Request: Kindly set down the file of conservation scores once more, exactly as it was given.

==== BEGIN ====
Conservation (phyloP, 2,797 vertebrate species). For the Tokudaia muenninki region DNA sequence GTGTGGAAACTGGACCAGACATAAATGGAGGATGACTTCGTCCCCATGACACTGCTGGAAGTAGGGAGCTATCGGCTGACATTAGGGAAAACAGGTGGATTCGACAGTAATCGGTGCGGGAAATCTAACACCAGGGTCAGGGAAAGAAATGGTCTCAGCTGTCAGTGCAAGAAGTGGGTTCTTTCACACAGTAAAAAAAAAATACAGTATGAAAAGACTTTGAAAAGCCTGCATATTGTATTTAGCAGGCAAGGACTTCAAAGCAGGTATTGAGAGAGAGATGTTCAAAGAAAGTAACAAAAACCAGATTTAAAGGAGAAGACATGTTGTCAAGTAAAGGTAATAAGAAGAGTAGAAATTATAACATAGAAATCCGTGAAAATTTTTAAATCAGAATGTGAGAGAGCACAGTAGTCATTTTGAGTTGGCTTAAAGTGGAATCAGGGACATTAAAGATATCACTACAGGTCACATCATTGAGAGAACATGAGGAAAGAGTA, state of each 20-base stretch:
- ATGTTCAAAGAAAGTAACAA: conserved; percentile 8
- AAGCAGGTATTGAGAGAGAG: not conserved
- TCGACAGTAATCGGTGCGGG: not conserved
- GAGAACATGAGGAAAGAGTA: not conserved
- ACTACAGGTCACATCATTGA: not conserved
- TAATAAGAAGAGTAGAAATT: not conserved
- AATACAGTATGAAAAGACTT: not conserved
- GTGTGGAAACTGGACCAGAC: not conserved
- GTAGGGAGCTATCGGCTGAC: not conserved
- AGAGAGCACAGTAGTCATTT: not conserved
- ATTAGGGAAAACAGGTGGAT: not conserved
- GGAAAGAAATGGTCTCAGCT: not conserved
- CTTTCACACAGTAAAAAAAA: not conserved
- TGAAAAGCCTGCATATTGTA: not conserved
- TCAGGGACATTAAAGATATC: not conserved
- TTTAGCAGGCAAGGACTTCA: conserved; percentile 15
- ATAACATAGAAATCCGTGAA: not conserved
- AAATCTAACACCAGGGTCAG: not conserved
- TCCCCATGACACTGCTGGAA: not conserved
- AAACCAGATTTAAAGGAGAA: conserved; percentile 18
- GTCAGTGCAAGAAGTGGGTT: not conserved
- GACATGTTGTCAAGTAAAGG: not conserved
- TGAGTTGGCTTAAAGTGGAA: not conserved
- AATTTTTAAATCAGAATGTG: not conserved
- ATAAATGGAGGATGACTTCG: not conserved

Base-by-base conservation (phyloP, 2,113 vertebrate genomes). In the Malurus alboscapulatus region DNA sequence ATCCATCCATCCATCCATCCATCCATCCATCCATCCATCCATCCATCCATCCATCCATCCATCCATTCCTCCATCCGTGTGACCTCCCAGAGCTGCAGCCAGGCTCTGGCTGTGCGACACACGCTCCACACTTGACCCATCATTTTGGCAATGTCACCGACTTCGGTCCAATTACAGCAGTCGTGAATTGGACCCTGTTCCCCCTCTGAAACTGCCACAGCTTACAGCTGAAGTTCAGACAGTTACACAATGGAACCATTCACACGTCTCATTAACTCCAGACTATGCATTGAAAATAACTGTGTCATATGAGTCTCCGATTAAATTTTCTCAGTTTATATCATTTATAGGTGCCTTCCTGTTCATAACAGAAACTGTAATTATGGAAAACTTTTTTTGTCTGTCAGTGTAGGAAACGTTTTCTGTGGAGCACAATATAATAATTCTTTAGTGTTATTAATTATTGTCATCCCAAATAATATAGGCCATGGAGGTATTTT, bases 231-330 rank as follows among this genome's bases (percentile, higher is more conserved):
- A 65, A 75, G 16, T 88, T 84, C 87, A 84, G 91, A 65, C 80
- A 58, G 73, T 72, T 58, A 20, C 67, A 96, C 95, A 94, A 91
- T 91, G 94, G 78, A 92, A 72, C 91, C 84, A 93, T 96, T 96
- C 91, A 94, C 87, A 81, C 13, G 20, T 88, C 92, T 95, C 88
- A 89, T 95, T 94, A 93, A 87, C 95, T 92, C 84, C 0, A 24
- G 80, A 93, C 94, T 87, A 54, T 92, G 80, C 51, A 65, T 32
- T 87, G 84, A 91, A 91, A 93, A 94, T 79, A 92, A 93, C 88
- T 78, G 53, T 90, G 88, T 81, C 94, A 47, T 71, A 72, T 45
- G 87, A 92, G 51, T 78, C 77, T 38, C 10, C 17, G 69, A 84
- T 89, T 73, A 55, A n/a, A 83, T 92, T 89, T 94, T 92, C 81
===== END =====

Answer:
Conservation (phyloP, 2,797 vertebrate species). For the Tokudaia muenninki region DNA sequence GTGTGGAAACTGGACCAGACATAAATGGAGGATGACTTCGTCCCCATGACACTGCTGGAAGTAGGGAGCTATCGGCTGACATTAGGGAAAACAGGTGGATTCGACAGTAATCGGTGCGGGAAATCTAACACCAGGGTCAGGGAAAGAAATGGTCTCAGCTGTCAGTGCAAGAAGTGGGTTCTTTCACACAGTAAAAAAAAAATACAGTATGAAAAGACTTTGAAAAGCCTGCATATTGTATTTAGCAGGCAAGGACTTCAAAGCAGGTATTGAGAGAGAGATGTTCAAAGAAAGTAACAAAAACCAGATTTAAAGGAGAAGACATGTTGTCAAGTAAAGGTAATAAGAAGAGTAGAAATTATAACATAGAAATCCGTGAAAATTTTTAAATCAGAATGTGAGAGAGCACAGTAGTCATTTTGAGTTGGCTTAAAGTGGAATCAGGGACATTAAAGATATCACTACAGGTCACATCATTGAGAGAACATGAGGAAAGAGTA, state of each 20-base stretch:
- ATGTTCAAAGAAAGTAACAA: conserved; percentile 8
- AAGCAGGTATTGAGAGAGAG: not conserved
- TCGACAGTAATCGGTGCGGG: not conserved
- GAGAACATGAGGAAAGAGTA: not conserved
- ACTACAGGTCACATCATTGA: not conserved
- TAATAAGAAGAGTAGAAATT: not conserved
- AATACAGTATGAAAAGACTT: not conserved
- GTGTGGAAACTGGACCAGAC: not conserved
- GTAGGGAGCTATCGGCTGAC: not conserved
- AGAGAGCACAGTAGTCATTT: not conserved
- ATTAGGGAAAACAGGTGGAT: not conserved
- GGAAAGAAATGGTCTCAGCT: not conserved
- CTTTCACACAGTAAAAAAAA: not conserved
- TGAAAAGCCTGCATATTGTA: not conserved
- TCAGGGACATTAAAGATATC: not conserved
- TTTAGCAGGCAAGGACTTCA: conserved; percentile 15
- ATAACATAGAAATCCGTGAA: not conserved
- AAATCTAACACCAGGGTCAG: not conserved
- TCCCCATGACACTGCTGGAA: not conserved
- AAACCAGATTTAAAGGAGAA: conserved; percentile 18
- GTCAGTGCAAGAAGTGGGTT: not conserved
- GACATGTTGTCAAGTAAAGG: not conserved
- TGAGTTGGCTTAAAGTGGAA: not conserved
- AATTTTTAAATCAGAATGTG: not conserved
- ATAAATGGAGGATGACTTCG: not conserved

Base-by-base conservation (phyloP, 2,113 vertebrate genomes). In the Malurus alboscapulatus region DNA sequence ATCCATCCATCCATCCATCCATCCATCCATCCATCCATCCATCCATCCATCCATCCATCCATCCATTCCTCCATCCGTGTGACCTCCCAGAGCTGCAGCCAGGCTCTGGCTGTGCGACACACGCTCCACACTTGACCCATCATTTTGGCAATGTCACCGACTTCGGTCCAATTACAGCAGTCGTGAATTGGACCCTGTTCCCCCTCTGAAACTGCCACAGCTTACAGCTGAAGTTCAGACAGTTACACAATGGAACCATTCACACGTCTCATTAACTCCAGACTATGCATTGAAAATAACTGTGTCATATGAGTCTCCGATTAAATTTTCTCAGTTTATATCATTTATAGGTGCCTTCCTGTTCATAACAGAAACTGTAATTATGGAAAACTTTTTTTGTCTGTCAGTGTAGGAAACGTTTTCTGTGGAGCACAATATAATAATTCTTTAGTGTTATTAATTATTGTCATCCCAAATAATATAGGCCATGGAGGTATTTT, bases 231-330 rank as follows among this genome's bases (percentile, higher is more conserved):
- A 65, A 75, G 16, T 88, T 84, C 87, A 84, G 91, A 65, C 80
- A 58, G 73, T 72, T 58, A 20, C 67, A 96, C 95, A 94, A 91
- T 91, G 94, G 78, A 92, A 72, C 91, C 84, A 93, T 96, T 96
- C 91, A 94, C 87, A 81, C 13, G 20, T 88, C 92, T 95, C 88
- A 89, T 95, T 94, A 93, A 87, C 95, T 92, C 84, C 0, A 24
- G 80, A 93, C 94, T 87, A 54, T 92, G 80, C 51, A 65, T 32
- T 87, G 84, A 91, A 91, A 93, A 94, T 79, A 92, A 93, C 88
- T 78, G 53, T 90, G 88, T 81, C 94, A 47, T 71, A 72, T 45
- G 87, A 92, G 51, T 78, C 77, T 38, C 10, C 17, G 69, A 84
- T 89, T 73, A 55, A n/a, A 83, T 92, T 89, T 94, T 92, C 81